Everything You Need to Know About Sudoku (A Brief History Lesson on The Origins of the Game)

These days, Sudoku seems to be everywhere. You’ll find it in magazines, in books, in newspapers, and on tons of websites online. This logic game has even been approved by the Alzheimer’s Association of America as a method to potentially help circumvent dementia. The beleaguered newspaper industry has revamped lifestyle sections around the modern-day Rubik’s cube that is this special type of puzzle. Puzzles appear regularly in The New York Times, The UK Daily Mail and The Washington Times. In the late aughts, Brittons had a regular ‘Who Wants to Be a Millionaire’-style game show around Sudoku titled SUDO-Q on the BBC.

To learn the true origins of Sudoku, though, one must travel to 1783 Sweden. There was a movement afoot which utilized mathematics to prove the existence of God. It was an 18th century Renaissance Man named Leonhard Euhler who provided the crux of the meat-and-potatoes arguments in public debates. At the time, Euhler was credited with the reverting traditional thinking on mathematical concepts such as flow dynamics, the notion of key numbers for pi, calculus and movement in liquids.

“The prince of maths” would write over 1,100 books and papers and father 13 children before his natural death. However, Euhler’s Latin Squares concept provided the foundation for modern sudoku. Dubbed ‘Magic Squares,’ Euhler included a number and symbol in every grid. He didn’t subdivide into nine blocks, however, which is the Sudoku standard.

Over the centuries, newspaper puzzle editors fine-tuned Euhler’s Latin Squares concept. In 1892, France’s Le SiËcle newspaper (read: ‘The Age’) tinkered with the grids and introduced an idea for solving arithmetic problems around the outer edges. (As any Sudoku devotee will point out, you’re not solving math problems.) Le SiËcle also included double-digits, which is another Sudoku no-no.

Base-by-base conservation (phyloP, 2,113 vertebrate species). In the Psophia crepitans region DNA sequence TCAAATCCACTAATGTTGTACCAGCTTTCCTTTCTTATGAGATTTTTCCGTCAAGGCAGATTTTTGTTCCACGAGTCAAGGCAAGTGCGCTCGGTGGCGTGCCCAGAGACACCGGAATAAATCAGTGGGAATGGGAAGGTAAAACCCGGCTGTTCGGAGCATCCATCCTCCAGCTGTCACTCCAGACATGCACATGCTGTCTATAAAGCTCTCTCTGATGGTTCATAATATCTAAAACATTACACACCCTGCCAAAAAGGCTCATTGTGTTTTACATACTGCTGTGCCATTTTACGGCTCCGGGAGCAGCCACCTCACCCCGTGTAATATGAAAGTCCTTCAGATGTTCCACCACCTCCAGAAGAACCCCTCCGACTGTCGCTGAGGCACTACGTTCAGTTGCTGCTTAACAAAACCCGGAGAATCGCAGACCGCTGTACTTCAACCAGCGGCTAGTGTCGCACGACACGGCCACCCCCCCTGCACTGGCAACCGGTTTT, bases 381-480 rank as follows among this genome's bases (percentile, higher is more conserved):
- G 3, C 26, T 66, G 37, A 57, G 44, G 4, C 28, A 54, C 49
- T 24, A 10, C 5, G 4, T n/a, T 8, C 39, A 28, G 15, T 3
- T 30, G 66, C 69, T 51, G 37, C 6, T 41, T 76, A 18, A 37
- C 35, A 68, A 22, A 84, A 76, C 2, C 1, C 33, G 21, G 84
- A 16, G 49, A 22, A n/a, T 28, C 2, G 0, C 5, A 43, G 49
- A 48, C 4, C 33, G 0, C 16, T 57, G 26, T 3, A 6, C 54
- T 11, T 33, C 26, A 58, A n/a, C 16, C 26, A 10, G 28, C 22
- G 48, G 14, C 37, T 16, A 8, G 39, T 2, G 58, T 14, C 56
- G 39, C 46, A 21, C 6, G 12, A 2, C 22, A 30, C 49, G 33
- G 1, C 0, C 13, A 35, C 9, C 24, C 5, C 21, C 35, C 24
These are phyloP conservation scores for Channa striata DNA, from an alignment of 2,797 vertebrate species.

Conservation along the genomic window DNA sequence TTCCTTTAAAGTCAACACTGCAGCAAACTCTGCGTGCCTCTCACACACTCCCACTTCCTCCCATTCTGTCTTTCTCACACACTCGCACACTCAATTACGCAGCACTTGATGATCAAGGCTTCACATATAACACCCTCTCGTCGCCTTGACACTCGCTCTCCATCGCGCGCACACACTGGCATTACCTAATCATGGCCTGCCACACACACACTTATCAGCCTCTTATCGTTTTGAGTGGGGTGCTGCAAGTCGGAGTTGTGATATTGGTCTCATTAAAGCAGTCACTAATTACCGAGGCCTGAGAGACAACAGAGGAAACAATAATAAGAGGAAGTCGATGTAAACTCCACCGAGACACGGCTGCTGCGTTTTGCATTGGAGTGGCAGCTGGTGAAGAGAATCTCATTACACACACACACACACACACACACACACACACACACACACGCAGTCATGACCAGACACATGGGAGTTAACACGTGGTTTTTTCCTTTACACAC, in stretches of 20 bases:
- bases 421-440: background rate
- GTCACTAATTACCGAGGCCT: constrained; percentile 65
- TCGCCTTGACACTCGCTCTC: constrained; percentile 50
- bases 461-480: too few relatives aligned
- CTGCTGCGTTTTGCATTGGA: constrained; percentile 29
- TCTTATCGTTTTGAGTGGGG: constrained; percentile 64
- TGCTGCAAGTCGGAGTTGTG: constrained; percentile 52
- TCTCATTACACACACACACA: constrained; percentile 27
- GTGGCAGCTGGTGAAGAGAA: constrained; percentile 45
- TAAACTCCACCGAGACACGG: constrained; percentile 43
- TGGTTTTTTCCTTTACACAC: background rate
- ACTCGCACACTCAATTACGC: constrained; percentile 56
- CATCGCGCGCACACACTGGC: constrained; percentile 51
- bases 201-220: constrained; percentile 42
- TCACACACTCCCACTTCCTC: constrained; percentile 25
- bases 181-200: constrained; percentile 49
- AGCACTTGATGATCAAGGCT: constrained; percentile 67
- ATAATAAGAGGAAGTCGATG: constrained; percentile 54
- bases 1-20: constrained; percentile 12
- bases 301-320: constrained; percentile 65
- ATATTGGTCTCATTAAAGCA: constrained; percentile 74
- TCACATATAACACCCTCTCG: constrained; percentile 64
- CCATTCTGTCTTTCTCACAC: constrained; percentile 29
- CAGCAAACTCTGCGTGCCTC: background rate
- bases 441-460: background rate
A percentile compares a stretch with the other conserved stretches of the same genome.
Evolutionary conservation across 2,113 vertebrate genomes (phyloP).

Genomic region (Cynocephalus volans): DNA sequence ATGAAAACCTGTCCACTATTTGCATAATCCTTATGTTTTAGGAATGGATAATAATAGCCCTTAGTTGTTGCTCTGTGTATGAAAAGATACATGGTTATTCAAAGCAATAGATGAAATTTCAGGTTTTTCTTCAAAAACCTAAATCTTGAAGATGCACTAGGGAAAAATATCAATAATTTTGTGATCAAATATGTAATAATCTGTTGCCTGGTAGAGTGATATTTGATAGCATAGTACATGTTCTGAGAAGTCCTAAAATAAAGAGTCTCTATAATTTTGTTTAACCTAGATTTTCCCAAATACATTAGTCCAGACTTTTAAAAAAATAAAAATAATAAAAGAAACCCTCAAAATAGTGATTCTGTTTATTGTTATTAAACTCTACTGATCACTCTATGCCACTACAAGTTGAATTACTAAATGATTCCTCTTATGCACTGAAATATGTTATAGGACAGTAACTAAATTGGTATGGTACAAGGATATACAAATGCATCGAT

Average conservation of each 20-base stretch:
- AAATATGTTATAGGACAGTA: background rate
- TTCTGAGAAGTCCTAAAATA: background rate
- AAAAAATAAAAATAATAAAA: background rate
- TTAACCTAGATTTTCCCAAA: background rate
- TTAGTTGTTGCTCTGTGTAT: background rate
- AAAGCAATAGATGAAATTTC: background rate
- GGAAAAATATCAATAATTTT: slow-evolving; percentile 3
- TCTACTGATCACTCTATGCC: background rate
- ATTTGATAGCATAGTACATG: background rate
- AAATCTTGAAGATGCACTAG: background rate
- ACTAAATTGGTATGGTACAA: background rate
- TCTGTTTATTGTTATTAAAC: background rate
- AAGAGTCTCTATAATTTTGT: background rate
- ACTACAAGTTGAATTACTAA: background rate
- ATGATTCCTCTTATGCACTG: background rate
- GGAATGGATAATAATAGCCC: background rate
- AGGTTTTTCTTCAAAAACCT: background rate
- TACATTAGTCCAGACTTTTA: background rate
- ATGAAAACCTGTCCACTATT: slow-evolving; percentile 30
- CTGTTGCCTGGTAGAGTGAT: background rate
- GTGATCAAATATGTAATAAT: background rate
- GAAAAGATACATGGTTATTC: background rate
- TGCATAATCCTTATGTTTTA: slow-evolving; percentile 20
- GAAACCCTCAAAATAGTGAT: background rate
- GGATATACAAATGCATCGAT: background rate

In 1895, Le SiËcle’s competitor came close to publishing a Sudoku puzzle. The only difference? Le Siecle didn’t mark the subsquares. The initial directions included the line, “Use the numbers 1 to 9 each nine times to complete the grid in such a way that the horizontal, vertical, and two main diagonal lines all add up to the same total.” In some capacity, a variation of Sudoku appeared in France dailies and weeklies right up until the onset of World War I.

Modern sudoku crystallized in 1979 with the popularization of coloring book-style crossword puzzles book at American dollar stores. The foremost progenitor of this ‘Number Place’ game appeared in Dell Pencil Puzzles and Word Games magazine in 1979. Howard Garns was a retired septuagenarian when he sold his concept to Dell in the late-70s. Garns stopped contributing to Dell and others stepped in to take over the mantle. One of these Garns devotees included a Japanese editor for Nikoli magazines.

The 1984 introduction in the Monthly Nikolist included the new title, Sudoku. Roughly translated, Sudoku means the ‘numbers must be single.’ In Japan, logic games are popular and Sudoku became a bestseller in Japan. In other markets, though, Nikoli received initially tepid feedback.

Nikoli would emerge as a major influence on the distribution of Sudoku puzzles to the masses, popularizing the puzzles with their books dedicated to the subject.

“Our puzzles are not for education purposes, nor are they aimed at developing the brain. They are just a way of killing time and enjoying recreation,” Nikoli president Maki Kaji told Japan Times in 2007 after the explosion of Sudoku into a worldwide phenomenon.

“Perhaps it was a matter of timing, along with the availability of cheaper sudoku,” he said.

Eurocentric standards soon prevailed. In the late-90s, British fans of Japanese-style Sudoku tried their hand at creating their own puzzles. The buzz finally got the attention of the Times of London, which began publishing puzzles regularly in 2004.

Sudoku has since worked its way into countless lives as a daily staple of fun, brain exercise, and entertainment and earned its spot in the history of personal entertainment.

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Chad Barker, Your Sudoku Professor

Chad has been teaching people how to play Sudoku since 2008. The Professor specializes in breaking down complex logic into simple and easy to understand methods that help you solve more sudoku, faster, with fewer mistakes.